I hope that box isn't too heavy coz if it doesn't fit under the layout........! :lol:
Tony

John Palmer
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Re: Alpha Mill

Postby John Palmer » Mon May 14, 2018 4:59 pm

ralphrobertson wrote:From here I was able to start on the frame using 3mm plywood. The cutter can only cut 500x300mm so I was constrained by what I could do from the sheet so I had to splice some parts together which is why you see the dovetail joints. Here you can see the basic frame assembled, there are plenty of strengthening pieces glued over the joints which help to make the whole thing pretty solid.
...
The next thing to think about was how am I going to transport this building around whilst making it? I need to take it to the club from time to time to put it on the layout and this is now beginning to get BIG. The height is going to get higher (there is a tower to add) and the length longer with the engine house and boiler house needing adding to the left hand end. I thought it would be a good thing to make a box to surround it so that it won't get knocked during transport so here is a photo of the structure I made so far - it is only a quick job, it is not a permanent thing so there is nothing fancy about it.

500X300mm is quite a big limitation on your cutter but even so I wonder whether it would be worth using it to cut a set of components that can be assembled into a transportation box. Your photographs suggest you have fabricated such a box from synthetic tongue and groove flooring which will certainly be tough but could be heavy. I'm currently engaged in making a box to transport three rows of terraced housing, each on its own sub-baseboard, and have been surprised by the amount of planning that has to go into the design for this. For example, how will your mill be secured within its transportation enclosure? Even if you don't use the cutter make the transportation box itself, it might be useful for making accurately cut frames to hold the mill securely within it.

ralphrobertson
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Re: Alpha Mill

Postby ralphrobertson » Mon May 14, 2018 5:38 pm

Hi John,

The box is actually just something to take it from the shed at home to the layout and back and is not intended for anything else. Once this building is totally completed it will reside permanently on the layout so this is just a lashup really. The cladding is thin 6mm poor quality ply with a printed coating, I got several sheets of this FOC from the club when they were throwing them out - nice to see them come to good use again. I also used some on Gt. Jackson St. for the layout covers so although it is not good quality really it has come to good use. This box is not at all heavy, just BIG and there are a few doorways to pass through between my shed and the club layout so it is worth doing properly to avoid damage to the building. I don't want to have to do all this again! Lol. The building will be located in the bottom of the transportation box by some stripwood into which the sub-base fits, this is one of the useful things about having the 75mm part of the wall that can be hidden - if this gets marked it doesn't matter.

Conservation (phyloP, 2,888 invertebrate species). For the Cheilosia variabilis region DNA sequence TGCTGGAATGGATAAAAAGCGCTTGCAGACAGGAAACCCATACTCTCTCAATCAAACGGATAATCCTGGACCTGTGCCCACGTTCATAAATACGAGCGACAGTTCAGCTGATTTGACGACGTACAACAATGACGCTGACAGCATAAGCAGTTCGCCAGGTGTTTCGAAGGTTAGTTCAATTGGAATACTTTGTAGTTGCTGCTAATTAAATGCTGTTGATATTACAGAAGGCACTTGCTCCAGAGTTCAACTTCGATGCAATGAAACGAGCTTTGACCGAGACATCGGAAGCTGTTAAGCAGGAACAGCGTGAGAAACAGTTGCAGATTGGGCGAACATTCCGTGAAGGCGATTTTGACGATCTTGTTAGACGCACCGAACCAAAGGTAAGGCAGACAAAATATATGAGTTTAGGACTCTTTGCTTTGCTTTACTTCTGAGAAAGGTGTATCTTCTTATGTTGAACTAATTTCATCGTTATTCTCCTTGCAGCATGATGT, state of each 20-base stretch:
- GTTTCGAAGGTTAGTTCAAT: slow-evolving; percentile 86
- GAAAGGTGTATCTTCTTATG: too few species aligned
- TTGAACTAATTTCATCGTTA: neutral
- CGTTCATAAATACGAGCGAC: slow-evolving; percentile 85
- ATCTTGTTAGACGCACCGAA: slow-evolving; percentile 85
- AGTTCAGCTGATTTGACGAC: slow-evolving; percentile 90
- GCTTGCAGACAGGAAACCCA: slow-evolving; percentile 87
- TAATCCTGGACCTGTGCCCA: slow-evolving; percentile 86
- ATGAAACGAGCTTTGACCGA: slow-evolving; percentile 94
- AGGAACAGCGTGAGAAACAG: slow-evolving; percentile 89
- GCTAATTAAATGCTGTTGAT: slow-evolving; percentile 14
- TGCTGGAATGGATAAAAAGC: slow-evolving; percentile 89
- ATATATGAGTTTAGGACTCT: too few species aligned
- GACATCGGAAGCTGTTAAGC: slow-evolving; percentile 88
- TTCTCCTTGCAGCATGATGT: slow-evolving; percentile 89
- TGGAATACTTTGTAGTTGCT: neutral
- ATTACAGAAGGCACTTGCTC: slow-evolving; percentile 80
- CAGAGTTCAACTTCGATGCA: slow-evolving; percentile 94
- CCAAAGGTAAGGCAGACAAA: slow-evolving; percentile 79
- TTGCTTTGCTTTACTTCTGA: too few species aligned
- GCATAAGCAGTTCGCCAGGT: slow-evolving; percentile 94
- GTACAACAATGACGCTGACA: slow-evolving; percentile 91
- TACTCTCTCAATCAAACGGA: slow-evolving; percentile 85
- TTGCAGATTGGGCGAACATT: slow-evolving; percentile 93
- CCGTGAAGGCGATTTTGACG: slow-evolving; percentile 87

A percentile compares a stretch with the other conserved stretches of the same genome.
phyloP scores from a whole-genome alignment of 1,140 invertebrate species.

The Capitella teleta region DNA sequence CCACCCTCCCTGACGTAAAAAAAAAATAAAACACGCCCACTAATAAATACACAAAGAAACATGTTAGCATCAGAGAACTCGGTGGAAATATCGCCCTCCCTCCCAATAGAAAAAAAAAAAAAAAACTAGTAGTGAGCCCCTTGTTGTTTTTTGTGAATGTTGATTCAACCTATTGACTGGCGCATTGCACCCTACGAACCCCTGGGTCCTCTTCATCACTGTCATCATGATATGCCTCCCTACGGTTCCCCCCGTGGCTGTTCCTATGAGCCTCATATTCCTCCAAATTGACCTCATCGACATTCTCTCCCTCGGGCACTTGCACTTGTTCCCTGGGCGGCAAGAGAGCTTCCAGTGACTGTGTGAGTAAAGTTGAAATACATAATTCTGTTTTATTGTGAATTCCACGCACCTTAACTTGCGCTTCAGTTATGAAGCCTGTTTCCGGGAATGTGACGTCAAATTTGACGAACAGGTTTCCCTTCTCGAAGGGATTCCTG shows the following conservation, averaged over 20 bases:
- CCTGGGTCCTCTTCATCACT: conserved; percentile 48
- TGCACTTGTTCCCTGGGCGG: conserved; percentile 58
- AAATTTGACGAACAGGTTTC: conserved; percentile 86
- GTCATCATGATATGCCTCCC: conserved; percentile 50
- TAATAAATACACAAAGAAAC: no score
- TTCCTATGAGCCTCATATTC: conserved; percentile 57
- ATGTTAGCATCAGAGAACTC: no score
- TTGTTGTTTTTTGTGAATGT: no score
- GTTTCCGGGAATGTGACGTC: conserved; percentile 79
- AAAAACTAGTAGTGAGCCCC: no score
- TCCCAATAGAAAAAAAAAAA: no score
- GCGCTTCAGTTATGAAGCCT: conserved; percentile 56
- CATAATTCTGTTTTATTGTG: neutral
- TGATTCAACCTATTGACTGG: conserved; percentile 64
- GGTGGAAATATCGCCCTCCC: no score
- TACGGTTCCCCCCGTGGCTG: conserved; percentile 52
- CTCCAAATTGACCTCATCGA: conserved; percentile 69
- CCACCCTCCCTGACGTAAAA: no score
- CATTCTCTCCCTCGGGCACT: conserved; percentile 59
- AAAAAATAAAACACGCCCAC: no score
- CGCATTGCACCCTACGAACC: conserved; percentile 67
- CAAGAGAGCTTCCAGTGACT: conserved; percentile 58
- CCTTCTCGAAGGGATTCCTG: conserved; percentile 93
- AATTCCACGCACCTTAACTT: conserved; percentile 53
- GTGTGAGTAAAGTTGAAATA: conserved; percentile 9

500x300 is actually quite a large bed for a hobby cutter. If you want anything larger you are paying mega money for a machine.

Ralph

JFS
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Re: Alpha Mill

Postby JFS » Mon May 14, 2018 6:43 pm

ralphrobertson wrote:You wouldn't by any chance have a 3-D drawing of this would you? We could then print one and include it otherwise it is going to have to wait until the rest of the building is complete.

Ralph


As it happens, I do:-



I have to confess that I have not yet actually tried to create a .stl off one of these but it should in theory be possible!

Keep up the good work!

Best Wishes,

ralphrobertson
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Re: Alpha Mill

Postby ralphrobertson » Tue May 15, 2018 8:42 am

Howard, you always manage to turn up the goods. That photo of the Warwick engine house shows just how meticulous people were then, the place looks spotless and the engine very well looked after. I presume the pipe in the top right of the shot is the steam pipe feeding from the boiler house?

Your Youtube clip is excellent. I will talk to my 3-D printer man and see what he says about that. He has been producing some excellent stuff lately for one of our members 7mm layout, very good quality coming out of his printer.

Thanks again Howard.

Ralph

JFS
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Re: Alpha Mill

Postby JFS » Tue May 15, 2018 9:00 am

ralphrobertson wrote: I presume the pipe in the top right of the shot is the steam pipe feeding from the boiler house?
Ralph


Hello Ralph,

It is indeed - if you follow the link and go back three or four pictures, you will come across the Rutland Mill which is an identical engine, but it is the opposite hand because of the layout of the mill. When you get to that stage, you need to remember to put the high pressure cylinder on the boiler house side!